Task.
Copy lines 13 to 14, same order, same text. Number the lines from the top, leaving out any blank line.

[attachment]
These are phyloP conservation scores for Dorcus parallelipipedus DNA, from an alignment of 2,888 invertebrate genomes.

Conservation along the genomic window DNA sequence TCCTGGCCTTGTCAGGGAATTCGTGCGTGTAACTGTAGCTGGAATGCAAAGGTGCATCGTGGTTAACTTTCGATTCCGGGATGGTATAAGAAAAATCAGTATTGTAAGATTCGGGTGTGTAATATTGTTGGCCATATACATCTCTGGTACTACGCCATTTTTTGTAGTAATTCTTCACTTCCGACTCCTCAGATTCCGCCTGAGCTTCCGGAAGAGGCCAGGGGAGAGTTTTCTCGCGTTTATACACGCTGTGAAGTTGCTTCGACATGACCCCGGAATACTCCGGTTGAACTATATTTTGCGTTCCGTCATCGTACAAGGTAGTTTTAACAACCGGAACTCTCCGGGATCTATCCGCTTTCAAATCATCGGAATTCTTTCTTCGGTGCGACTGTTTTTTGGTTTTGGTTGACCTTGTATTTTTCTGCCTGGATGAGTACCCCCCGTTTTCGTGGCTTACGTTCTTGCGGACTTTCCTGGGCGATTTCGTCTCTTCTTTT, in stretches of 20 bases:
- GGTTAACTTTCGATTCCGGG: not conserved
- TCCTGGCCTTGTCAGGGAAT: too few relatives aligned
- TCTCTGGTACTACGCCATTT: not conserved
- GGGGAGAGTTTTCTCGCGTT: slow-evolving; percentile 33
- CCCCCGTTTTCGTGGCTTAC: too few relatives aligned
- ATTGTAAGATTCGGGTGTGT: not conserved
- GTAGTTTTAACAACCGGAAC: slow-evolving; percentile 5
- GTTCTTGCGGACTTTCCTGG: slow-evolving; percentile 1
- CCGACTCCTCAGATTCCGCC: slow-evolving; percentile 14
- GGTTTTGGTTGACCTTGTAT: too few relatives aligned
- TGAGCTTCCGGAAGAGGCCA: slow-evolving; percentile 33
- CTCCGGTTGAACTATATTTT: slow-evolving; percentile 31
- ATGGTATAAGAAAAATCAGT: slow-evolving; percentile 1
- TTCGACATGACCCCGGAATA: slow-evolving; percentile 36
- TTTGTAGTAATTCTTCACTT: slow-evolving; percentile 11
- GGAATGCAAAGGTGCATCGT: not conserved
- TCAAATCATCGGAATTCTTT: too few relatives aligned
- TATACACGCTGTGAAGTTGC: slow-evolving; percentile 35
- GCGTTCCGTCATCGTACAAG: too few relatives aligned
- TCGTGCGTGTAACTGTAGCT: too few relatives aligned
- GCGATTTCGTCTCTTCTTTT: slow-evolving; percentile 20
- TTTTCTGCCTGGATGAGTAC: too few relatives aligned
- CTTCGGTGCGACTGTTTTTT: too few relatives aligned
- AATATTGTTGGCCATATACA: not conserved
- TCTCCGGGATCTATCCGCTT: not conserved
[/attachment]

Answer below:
- TGAGCTTCCGGAAGAGGCCA: slow-evolving; percentile 33
- CTCCGGTTGAACTATATTTT: slow-evolving; percentile 31